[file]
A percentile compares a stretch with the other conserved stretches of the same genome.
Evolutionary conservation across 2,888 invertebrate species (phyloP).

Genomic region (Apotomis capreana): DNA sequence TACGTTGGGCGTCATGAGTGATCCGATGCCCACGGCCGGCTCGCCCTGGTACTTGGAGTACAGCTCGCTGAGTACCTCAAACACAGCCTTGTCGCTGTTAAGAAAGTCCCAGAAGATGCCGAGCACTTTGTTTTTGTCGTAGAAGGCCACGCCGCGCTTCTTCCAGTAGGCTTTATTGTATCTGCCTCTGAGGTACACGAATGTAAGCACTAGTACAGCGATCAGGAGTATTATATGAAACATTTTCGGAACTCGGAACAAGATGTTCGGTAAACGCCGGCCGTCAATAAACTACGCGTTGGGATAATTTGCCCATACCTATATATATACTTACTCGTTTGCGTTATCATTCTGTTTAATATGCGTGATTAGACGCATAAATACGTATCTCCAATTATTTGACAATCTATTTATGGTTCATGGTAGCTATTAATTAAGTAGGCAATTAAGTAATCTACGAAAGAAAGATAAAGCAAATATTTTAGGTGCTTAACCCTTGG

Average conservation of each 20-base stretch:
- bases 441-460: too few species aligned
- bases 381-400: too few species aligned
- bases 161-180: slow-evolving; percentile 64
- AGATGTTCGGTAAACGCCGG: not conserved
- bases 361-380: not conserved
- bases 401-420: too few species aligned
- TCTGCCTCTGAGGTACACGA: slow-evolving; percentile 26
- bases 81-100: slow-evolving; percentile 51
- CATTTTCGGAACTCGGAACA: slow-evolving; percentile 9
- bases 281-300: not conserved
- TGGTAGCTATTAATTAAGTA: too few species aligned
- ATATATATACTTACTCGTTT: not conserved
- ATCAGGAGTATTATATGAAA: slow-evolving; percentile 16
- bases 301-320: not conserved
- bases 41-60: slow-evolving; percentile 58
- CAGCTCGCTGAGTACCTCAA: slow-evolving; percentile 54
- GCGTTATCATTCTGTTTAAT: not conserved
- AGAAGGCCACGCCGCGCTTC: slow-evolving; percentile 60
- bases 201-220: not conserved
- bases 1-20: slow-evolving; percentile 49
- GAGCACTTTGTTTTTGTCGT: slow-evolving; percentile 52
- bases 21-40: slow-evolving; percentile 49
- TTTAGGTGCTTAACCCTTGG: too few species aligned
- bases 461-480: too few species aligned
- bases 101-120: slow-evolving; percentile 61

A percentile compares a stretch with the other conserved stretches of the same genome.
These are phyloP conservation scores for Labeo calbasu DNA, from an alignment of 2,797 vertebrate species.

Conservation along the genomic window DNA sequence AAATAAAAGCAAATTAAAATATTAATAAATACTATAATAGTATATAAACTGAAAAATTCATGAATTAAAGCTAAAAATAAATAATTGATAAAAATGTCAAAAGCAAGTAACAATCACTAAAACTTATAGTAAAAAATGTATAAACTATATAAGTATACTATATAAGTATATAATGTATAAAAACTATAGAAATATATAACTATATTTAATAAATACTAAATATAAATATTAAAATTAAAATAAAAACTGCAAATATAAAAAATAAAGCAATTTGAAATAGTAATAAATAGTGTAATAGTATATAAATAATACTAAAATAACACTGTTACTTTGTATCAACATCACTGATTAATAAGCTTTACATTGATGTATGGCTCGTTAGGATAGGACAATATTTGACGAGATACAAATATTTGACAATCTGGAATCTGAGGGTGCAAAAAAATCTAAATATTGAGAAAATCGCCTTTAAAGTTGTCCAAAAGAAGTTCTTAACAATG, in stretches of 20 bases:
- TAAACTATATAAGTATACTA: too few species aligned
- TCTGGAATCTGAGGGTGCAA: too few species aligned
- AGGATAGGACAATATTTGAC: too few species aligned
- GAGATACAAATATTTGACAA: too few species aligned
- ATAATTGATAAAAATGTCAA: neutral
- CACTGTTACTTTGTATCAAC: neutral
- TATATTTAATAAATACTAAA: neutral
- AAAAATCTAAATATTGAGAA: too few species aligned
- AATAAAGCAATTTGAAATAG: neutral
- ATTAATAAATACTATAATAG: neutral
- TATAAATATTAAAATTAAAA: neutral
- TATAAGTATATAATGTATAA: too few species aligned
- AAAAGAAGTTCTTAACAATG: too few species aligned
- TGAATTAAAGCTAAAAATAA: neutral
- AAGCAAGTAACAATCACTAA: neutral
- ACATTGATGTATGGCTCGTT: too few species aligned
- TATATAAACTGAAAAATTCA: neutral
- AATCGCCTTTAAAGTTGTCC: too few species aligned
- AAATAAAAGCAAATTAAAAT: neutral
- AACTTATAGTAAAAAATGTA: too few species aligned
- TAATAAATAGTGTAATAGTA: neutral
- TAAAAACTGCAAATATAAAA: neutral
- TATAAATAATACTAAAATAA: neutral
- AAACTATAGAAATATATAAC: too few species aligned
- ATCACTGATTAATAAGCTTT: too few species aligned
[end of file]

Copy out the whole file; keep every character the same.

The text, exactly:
A percentile compares a stretch with the other conserved stretches of the same genome.
Evolutionary conservation across 2,888 invertebrate species (phyloP).

Genomic region (Apotomis capreana): DNA sequence TACGTTGGGCGTCATGAGTGATCCGATGCCCACGGCCGGCTCGCCCTGGTACTTGGAGTACAGCTCGCTGAGTACCTCAAACACAGCCTTGTCGCTGTTAAGAAAGTCCCAGAAGATGCCGAGCACTTTGTTTTTGTCGTAGAAGGCCACGCCGCGCTTCTTCCAGTAGGCTTTATTGTATCTGCCTCTGAGGTACACGAATGTAAGCACTAGTACAGCGATCAGGAGTATTATATGAAACATTTTCGGAACTCGGAACAAGATGTTCGGTAAACGCCGGCCGTCAATAAACTACGCGTTGGGATAATTTGCCCATACCTATATATATACTTACTCGTTTGCGTTATCATTCTGTTTAATATGCGTGATTAGACGCATAAATACGTATCTCCAATTATTTGACAATCTATTTATGGTTCATGGTAGCTATTAATTAAGTAGGCAATTAAGTAATCTACGAAAGAAAGATAAAGCAAATATTTTAGGTGCTTAACCCTTGG

Average conservation of each 20-base stretch:
- bases 441-460: too few species aligned
- bases 381-400: too few species aligned
- bases 161-180: slow-evolving; percentile 64
- AGATGTTCGGTAAACGCCGG: not conserved
- bases 361-380: not conserved
- bases 401-420: too few species aligned
- TCTGCCTCTGAGGTACACGA: slow-evolving; percentile 26
- bases 81-100: slow-evolving; percentile 51
- CATTTTCGGAACTCGGAACA: slow-evolving; percentile 9
- bases 281-300: not conserved
- TGGTAGCTATTAATTAAGTA: too few species aligned
- ATATATATACTTACTCGTTT: not conserved
- ATCAGGAGTATTATATGAAA: slow-evolving; percentile 16
- bases 301-320: not conserved
- bases 41-60: slow-evolving; percentile 58
- CAGCTCGCTGAGTACCTCAA: slow-evolving; percentile 54
- GCGTTATCATTCTGTTTAAT: not conserved
- AGAAGGCCACGCCGCGCTTC: slow-evolving; percentile 60
- bases 201-220: not conserved
- bases 1-20: slow-evolving; percentile 49
- GAGCACTTTGTTTTTGTCGT: slow-evolving; percentile 52
- bases 21-40: slow-evolving; percentile 49
- TTTAGGTGCTTAACCCTTGG: too few species aligned
- bases 461-480: too few species aligned
- bases 101-120: slow-evolving; percentile 61

A percentile compares a stretch with the other conserved stretches of the same genome.
These are phyloP conservation scores for Labeo calbasu DNA, from an alignment of 2,797 vertebrate species.

Conservation along the genomic window DNA sequence AAATAAAAGCAAATTAAAATATTAATAAATACTATAATAGTATATAAACTGAAAAATTCATGAATTAAAGCTAAAAATAAATAATTGATAAAAATGTCAAAAGCAAGTAACAATCACTAAAACTTATAGTAAAAAATGTATAAACTATATAAGTATACTATATAAGTATATAATGTATAAAAACTATAGAAATATATAACTATATTTAATAAATACTAAATATAAATATTAAAATTAAAATAAAAACTGCAAATATAAAAAATAAAGCAATTTGAAATAGTAATAAATAGTGTAATAGTATATAAATAATACTAAAATAACACTGTTACTTTGTATCAACATCACTGATTAATAAGCTTTACATTGATGTATGGCTCGTTAGGATAGGACAATATTTGACGAGATACAAATATTTGACAATCTGGAATCTGAGGGTGCAAAAAAATCTAAATATTGAGAAAATCGCCTTTAAAGTTGTCCAAAAGAAGTTCTTAACAATG, in stretches of 20 bases:
- TAAACTATATAAGTATACTA: too few species aligned
- TCTGGAATCTGAGGGTGCAA: too few species aligned
- AGGATAGGACAATATTTGAC: too few species aligned
- GAGATACAAATATTTGACAA: too few species aligned
- ATAATTGATAAAAATGTCAA: neutral
- CACTGTTACTTTGTATCAAC: neutral
- TATATTTAATAAATACTAAA: neutral
- AAAAATCTAAATATTGAGAA: too few species aligned
- AATAAAGCAATTTGAAATAG: neutral
- ATTAATAAATACTATAATAG: neutral
- TATAAATATTAAAATTAAAA: neutral
- TATAAGTATATAATGTATAA: too few species aligned
- AAAAGAAGTTCTTAACAATG: too few species aligned
- TGAATTAAAGCTAAAAATAA: neutral
- AAGCAAGTAACAATCACTAA: neutral
- ACATTGATGTATGGCTCGTT: too few species aligned
- TATATAAACTGAAAAATTCA: neutral
- AATCGCCTTTAAAGTTGTCC: too few species aligned
- AAATAAAAGCAAATTAAAAT: neutral
- AACTTATAGTAAAAAATGTA: too few species aligned
- TAATAAATAGTGTAATAGTA: neutral
- TAAAAACTGCAAATATAAAA: neutral
- TATAAATAATACTAAAATAA: neutral
- AAACTATAGAAATATATAAC: too few species aligned
- ATCACTGATTAATAAGCTTT: too few species aligned